Critic compares Phorm to ‘industrial espionage’
Phorm's deep packet inspection system should make some businesses wary, one critic has claimed.
Behavioural advertising system Phorm could be seen as industrial espioniage' by some businesses, according to one critic.
Phorm scans network traffic to help it decide which ads to display to the user - a system which the firm claims offers better advertising but critics say is intrusive. The EU is currently pondering whether a trial of it in the UK was illegal.
Speaking at a Westminster eForum on the subject, Jim Killock of the Open Rights Group (ORG) said it's not just individuals who are concerned with Phorm's deep packet inspection, but companies as well.
"May businesses will think commerical data and relationships should simply be private until they and their customers decide," Killock said.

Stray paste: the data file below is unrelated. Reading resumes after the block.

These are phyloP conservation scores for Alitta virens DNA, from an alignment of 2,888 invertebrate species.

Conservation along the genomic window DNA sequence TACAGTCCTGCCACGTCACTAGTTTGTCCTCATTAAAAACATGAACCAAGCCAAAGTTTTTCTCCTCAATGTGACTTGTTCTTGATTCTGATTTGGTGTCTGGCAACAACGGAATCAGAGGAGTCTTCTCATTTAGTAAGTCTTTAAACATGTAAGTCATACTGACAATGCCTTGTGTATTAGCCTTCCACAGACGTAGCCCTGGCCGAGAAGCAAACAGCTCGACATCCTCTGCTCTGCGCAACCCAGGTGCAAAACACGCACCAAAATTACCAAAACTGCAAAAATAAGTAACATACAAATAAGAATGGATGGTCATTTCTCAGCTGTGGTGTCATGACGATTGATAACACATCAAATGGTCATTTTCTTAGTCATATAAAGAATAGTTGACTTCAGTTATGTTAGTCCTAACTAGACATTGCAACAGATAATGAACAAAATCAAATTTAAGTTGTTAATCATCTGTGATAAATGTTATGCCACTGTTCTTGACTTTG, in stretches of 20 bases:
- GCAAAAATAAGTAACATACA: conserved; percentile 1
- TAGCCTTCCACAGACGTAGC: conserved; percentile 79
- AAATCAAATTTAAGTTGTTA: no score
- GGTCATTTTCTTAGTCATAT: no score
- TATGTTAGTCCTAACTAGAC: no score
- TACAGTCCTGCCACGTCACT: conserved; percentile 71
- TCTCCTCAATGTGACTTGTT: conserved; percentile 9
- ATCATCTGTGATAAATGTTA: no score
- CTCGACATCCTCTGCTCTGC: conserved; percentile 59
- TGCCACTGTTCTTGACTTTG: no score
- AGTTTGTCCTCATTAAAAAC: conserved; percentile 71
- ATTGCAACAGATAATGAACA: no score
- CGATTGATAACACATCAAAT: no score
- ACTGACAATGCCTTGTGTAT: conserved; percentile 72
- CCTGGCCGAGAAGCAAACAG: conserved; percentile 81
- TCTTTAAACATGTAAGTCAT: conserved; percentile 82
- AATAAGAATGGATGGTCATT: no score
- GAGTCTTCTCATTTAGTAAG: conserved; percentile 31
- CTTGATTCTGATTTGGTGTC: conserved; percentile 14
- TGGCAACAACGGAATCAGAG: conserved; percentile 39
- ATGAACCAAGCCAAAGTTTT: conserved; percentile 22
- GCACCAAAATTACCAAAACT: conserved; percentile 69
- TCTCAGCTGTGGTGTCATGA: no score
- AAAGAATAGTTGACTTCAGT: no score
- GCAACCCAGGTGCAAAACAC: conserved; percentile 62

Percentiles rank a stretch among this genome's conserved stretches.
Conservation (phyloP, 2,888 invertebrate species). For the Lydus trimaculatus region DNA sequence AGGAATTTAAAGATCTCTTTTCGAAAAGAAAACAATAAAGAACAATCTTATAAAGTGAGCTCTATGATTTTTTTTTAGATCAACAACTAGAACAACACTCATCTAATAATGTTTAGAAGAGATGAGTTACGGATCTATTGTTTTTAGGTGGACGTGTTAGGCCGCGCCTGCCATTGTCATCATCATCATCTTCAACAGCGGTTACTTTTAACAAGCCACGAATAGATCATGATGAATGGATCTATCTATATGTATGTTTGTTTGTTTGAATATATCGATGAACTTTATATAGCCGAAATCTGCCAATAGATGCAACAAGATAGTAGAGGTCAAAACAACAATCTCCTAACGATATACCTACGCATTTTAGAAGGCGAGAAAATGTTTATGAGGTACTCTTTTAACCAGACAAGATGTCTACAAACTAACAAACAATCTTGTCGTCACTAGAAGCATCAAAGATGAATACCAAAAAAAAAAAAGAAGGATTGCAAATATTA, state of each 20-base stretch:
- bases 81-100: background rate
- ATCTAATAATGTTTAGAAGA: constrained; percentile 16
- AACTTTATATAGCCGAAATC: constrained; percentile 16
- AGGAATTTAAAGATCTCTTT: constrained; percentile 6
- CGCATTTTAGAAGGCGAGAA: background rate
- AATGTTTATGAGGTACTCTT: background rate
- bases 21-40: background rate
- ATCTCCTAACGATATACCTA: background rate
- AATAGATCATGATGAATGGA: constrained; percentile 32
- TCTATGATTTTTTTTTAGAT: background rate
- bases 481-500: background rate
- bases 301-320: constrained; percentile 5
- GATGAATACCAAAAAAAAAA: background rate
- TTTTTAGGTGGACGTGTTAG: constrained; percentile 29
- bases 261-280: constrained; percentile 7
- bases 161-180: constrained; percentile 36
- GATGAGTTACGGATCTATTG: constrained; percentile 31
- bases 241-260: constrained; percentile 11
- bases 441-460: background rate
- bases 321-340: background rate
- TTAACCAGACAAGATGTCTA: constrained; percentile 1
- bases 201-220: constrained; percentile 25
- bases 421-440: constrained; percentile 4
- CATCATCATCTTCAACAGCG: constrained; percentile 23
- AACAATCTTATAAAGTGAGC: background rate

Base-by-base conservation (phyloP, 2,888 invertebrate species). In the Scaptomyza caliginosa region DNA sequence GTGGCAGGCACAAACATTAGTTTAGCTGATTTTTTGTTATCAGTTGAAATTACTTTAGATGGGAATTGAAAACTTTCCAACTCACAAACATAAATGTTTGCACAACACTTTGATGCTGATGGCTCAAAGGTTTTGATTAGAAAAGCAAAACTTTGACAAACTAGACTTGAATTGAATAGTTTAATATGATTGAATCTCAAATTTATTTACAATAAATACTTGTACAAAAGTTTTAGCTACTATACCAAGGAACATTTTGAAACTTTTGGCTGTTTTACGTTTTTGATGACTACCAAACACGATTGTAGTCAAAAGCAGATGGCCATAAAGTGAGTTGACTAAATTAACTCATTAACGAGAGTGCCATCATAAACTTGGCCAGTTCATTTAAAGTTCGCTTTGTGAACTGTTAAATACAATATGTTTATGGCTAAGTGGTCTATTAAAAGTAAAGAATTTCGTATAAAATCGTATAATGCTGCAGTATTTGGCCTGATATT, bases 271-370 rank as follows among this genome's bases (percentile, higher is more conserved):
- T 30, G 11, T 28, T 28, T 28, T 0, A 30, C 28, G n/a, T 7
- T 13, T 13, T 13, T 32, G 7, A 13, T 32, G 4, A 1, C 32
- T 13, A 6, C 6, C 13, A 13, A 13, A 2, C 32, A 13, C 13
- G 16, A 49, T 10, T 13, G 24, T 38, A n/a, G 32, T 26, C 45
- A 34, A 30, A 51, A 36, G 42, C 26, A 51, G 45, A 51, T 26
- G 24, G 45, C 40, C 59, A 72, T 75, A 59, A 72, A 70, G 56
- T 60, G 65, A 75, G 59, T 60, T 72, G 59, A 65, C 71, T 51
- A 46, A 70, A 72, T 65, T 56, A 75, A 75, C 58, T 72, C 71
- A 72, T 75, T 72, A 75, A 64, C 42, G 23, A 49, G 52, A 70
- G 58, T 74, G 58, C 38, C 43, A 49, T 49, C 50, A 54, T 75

"Many businesses may go so far as to think that having their data spied upon is a form of industrial espionage," he added.
Killock said that any business running a website should have a contractual relationship with any third party that will see their data.
Phorm's senior vice president for technology Marc Burgess said the anonymous nature of the system would mean any user data not relating to an existing advertising category would not be examined, so sensitive data would not be at risk.
He added that people would be able to opt out: "If they opt out, nothing touches Phorm's systems."
But Killock noted that Phorm could see data of people who weren't on the system if they were involved in communication with someone who was an email, for example, from a Phorm user to a non-user would naturally pass through the firm's system. "Where you're [Phorm] sitting in the network, you profile anybody... people and companies in particular may not want that," he said.
Burgess called that concern a "red herring," saying there was no way any real content could be taken out of the data.
Phorm's Burgess said his firm has frequently offered to allow critics to come in and examine the system. He said critic Sir Tim Berners-Lee "should come be our Hans Blix to come in and see we aren't stockpiling data."
Berners-Lee has previously said Phorm was like a "TV camera in your living room."
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